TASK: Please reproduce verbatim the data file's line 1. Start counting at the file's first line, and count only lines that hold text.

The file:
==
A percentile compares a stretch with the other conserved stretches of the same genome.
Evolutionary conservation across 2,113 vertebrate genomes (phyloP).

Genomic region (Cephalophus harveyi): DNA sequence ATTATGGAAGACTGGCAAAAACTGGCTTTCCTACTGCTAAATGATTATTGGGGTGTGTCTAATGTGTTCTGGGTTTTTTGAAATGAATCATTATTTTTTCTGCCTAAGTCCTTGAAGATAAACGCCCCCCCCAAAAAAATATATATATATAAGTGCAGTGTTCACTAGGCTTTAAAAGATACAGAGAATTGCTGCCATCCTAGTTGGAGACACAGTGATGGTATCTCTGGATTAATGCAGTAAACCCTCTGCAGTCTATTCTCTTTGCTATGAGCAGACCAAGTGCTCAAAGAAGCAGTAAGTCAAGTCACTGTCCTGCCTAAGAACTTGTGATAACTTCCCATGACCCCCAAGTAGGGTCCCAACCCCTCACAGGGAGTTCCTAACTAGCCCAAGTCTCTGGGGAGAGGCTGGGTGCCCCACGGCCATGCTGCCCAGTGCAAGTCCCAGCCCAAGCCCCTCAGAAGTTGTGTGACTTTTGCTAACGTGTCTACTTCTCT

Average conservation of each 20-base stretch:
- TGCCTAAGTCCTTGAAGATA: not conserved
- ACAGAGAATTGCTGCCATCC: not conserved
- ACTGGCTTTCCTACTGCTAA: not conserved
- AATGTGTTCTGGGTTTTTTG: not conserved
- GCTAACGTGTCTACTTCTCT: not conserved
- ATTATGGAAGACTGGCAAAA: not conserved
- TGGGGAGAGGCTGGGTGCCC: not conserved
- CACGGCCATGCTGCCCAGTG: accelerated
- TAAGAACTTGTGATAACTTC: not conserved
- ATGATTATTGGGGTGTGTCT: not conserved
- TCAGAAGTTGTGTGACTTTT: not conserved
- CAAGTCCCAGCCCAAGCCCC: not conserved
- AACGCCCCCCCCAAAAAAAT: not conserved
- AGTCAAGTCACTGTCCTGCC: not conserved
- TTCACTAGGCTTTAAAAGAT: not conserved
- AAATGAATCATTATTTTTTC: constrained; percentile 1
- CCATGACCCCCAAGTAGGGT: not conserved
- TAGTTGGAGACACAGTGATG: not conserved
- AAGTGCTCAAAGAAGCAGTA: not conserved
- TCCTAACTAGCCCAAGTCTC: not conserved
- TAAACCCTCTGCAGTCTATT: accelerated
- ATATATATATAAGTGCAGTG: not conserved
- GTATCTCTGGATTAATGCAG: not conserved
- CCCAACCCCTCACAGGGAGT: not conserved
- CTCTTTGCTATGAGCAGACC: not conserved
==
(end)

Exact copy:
A percentile compares a stretch with the other conserved stretches of the same genome.